Pharmaceutical VS Medical Marijuana

Why does Big Pharma Hate Marijuana?

by December, HazeNation Magazine Volume #3

The pharmaceutical industry is booming here in the United States, a fact that many aging citizens know all too well. A trip to your primary care physicians office more often than not results in a prescription for one of the thousands of medications created and distributed by this industry. While a trip to your local pharmacy may also drain your bank account. Many doctors are encouraged, by means of monetary influence, to prescribe one drug on top of another to treat or mask the symptoms from which you suffer. This misleading and often dangerous practice of over-prescribing has taken thousands of lives and led to many cases of addiction, possibly too many to count. Sitting high atop their approximate $250 Billion dollar (yes, that’s a B) empire, Big Pharma is comfortably the most profitable industry in the world. If Big Pharma were really in the business to cure the patients they treat, why do they hate marijuana?

Cannabis used medicinally does have several well-documented beneficial effects. Among these are: the amelioration of nausea and vomiting, stimulation of hunger in chemotherapy and AIDS patients,
lowered intraocular eye pressure (shown to be effective for treating glaucoma), as well as general analgesic effects (pain relief). It is no surprise that the proliferation of medical marijuana poses
a threat to the pharmaceutical industry, as many of the common ailments treated by pharmaceuticals can be managed with a natural alternative, a easily grown weed no less. When 69.9 million people
in the United States who have Arthritis (reported by the Center for Disease Control) turn to a plant they can easily grow in their own backyard with little to no side effects-sans criminal prosecution- Big Pharma finds itself with a worthy opponent.

As it stands, not only do we have a multi-billion dollar industry that may be harming the general population by encouraging excessive use of synthetic medications (whose side effects are plentiful) but one that is also ignoring the glaringly obvious scientific research behind cannabis simply because it has not yet found a way to profit off of the plant. The first attempt to profit from synthetically produced cannabis also represents the most apparent failure from the industry to do so. Marinol (also known as Dronabinol, a synthetic form of THC) has been introduced to treat the same conditions as marijuana, with far less beneficial properties. It is not only ineffective (being given the title as “the little synthetic that couldn’t) but it is also far more dangerous than its natural predecessor.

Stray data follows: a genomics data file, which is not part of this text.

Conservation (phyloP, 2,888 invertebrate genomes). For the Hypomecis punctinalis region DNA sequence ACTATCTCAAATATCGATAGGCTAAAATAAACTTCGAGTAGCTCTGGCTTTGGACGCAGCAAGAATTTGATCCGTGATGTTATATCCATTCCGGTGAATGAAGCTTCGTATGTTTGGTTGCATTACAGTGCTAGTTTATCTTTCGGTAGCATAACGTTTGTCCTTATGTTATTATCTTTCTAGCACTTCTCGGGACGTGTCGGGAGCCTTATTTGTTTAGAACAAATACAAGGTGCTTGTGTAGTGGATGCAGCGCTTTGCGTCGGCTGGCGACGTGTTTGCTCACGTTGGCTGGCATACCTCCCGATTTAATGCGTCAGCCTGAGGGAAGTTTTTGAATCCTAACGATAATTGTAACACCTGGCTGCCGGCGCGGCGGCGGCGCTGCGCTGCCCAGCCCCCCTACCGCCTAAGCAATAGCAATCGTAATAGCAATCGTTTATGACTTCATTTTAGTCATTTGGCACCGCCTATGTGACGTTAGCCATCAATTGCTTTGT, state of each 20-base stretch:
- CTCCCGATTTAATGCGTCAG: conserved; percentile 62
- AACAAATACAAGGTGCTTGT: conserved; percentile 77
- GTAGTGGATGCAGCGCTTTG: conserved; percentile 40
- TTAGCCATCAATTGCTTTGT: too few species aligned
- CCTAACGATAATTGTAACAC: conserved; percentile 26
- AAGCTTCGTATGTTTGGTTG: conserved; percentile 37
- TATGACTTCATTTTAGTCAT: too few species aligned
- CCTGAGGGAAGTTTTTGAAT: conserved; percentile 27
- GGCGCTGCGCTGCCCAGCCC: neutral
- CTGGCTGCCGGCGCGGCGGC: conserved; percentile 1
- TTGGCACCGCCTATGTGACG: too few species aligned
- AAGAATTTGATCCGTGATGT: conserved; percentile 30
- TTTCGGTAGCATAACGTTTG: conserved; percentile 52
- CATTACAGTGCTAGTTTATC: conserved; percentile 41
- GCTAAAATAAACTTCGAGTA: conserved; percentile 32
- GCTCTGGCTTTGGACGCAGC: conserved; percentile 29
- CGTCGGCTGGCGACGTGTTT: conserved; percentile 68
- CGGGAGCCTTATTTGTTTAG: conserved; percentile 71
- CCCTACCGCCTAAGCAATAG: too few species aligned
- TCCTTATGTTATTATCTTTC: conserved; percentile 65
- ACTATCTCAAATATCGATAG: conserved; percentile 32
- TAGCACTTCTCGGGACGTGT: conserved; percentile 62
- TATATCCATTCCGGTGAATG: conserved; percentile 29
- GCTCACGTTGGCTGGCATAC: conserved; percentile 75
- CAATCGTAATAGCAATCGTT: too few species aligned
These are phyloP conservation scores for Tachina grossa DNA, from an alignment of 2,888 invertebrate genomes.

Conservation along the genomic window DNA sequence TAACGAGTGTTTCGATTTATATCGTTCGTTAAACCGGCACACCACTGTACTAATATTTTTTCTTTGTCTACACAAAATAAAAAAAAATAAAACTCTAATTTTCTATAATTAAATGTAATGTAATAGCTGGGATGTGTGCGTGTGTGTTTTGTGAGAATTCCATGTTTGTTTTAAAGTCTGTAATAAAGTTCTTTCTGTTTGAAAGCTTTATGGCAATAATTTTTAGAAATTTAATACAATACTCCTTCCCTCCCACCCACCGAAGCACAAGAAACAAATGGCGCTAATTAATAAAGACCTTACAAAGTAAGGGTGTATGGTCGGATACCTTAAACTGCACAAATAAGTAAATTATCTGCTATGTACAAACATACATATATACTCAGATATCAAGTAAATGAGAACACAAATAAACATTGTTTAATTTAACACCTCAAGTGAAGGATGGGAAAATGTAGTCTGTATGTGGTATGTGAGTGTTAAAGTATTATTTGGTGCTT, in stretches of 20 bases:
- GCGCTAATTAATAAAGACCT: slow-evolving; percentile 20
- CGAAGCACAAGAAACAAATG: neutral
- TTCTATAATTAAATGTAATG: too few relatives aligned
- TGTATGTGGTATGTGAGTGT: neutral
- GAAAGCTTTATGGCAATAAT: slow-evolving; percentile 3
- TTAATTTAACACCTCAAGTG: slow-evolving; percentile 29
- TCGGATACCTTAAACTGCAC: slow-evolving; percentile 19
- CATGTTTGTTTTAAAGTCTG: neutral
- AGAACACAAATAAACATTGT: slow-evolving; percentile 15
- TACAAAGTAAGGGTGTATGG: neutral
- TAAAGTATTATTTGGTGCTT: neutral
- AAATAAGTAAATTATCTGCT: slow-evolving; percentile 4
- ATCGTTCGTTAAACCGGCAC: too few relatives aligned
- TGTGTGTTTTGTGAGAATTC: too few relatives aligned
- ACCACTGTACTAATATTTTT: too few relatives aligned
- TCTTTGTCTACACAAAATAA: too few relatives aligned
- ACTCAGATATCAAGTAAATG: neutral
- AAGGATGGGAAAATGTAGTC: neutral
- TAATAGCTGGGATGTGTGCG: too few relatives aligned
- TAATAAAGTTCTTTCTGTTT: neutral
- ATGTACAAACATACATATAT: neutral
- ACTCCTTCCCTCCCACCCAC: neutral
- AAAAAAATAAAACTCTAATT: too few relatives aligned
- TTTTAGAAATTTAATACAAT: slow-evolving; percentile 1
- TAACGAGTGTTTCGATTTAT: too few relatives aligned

Mark Kleiman, director of the Drug Policy Analysis Program at UCLA’s School of Public Affairs said of Marinol, “It wasn’t any fun and made the user feel bad, so it could be approved without any fear
that it would penetrate the recreational market, and then be used as a club with which to beat back the advocates of whole cannabis as a medicine.” The pharmaceutical synthetic form of marijuana
(marinol) lacks efficacy, while making the user feel such adverse effects as feelings of anxiety, abnormal thinking, detachment, paranoia, and even psychosis. That is if you get over the stomach
aches,vomiting, dizziness, nausea, vision changes, and headaches commonly associated with its use.
Pharmaceuticals, like Marinol, are routinely given what is called an LD-50. The LD-50 rating indicates at what dosage fifty percent of test animals receiving a drug that will die as a result of drug-induced toxicity. Determining the LD-50 for cannabis has proven difficult for many researchers. Simply stated, they have been unable to give test subjects enough cannabis to induce death.

At present it is estimated that marijuana’s LD-50 is around 1:20,000 or 1:40,000. In layman’s terms this means that in order to induce death a marijuana smoker would have to consume 20,000 to
40,000 times as much marijuana as is contained in one marijuana cigarette. NIDA-supplied marijuana cigarettes weigh approximately .9 grams. A smoker would theoretically have to consume nearly 1,500 pounds of marijuana within about fifteen minutes to induce a lethal response. Much of the medical marijuana discussion has focused on the safety of marijuana compared to the safety of FDA approved drugs. On June 24, 2005, ProCon.org sent a Freedom of Information Act request to the US Food and Drug Administration (FDA) to find the number of deaths caused by marijuana compared to the number of deaths caused by 17 commonly prescribed FDA-approved drugs. Twelve of these FDA-approved drugs were chosen because they are commonly prescribed in place of medical marijuana, while the remaining five FDA-approved drugs were randomly selected because they are widely used and recognized by the general public.

The most obvious concern when dealing with drug safety is the possibility of lethal side effects, e.g. can the particular drug cause death? Nearly all substances have toxic or potentially lethal effects, but marijuana is not such a substance. There is no record in the extensive recorded medical literature describing a proven and documented cannabis-induced fatality. Did you get that, not one
fatality.

In most cases, Medical marijuana could have been prescribed in place of far more dangerous and often lethal medications, but was not. The ethical question stands. Is Big Pharma lobbying to keep Medical marijuana out of the hands of patients because it is a dangerous and addictive drug, or because it is dangerous to the pharmaceutical industry itself?

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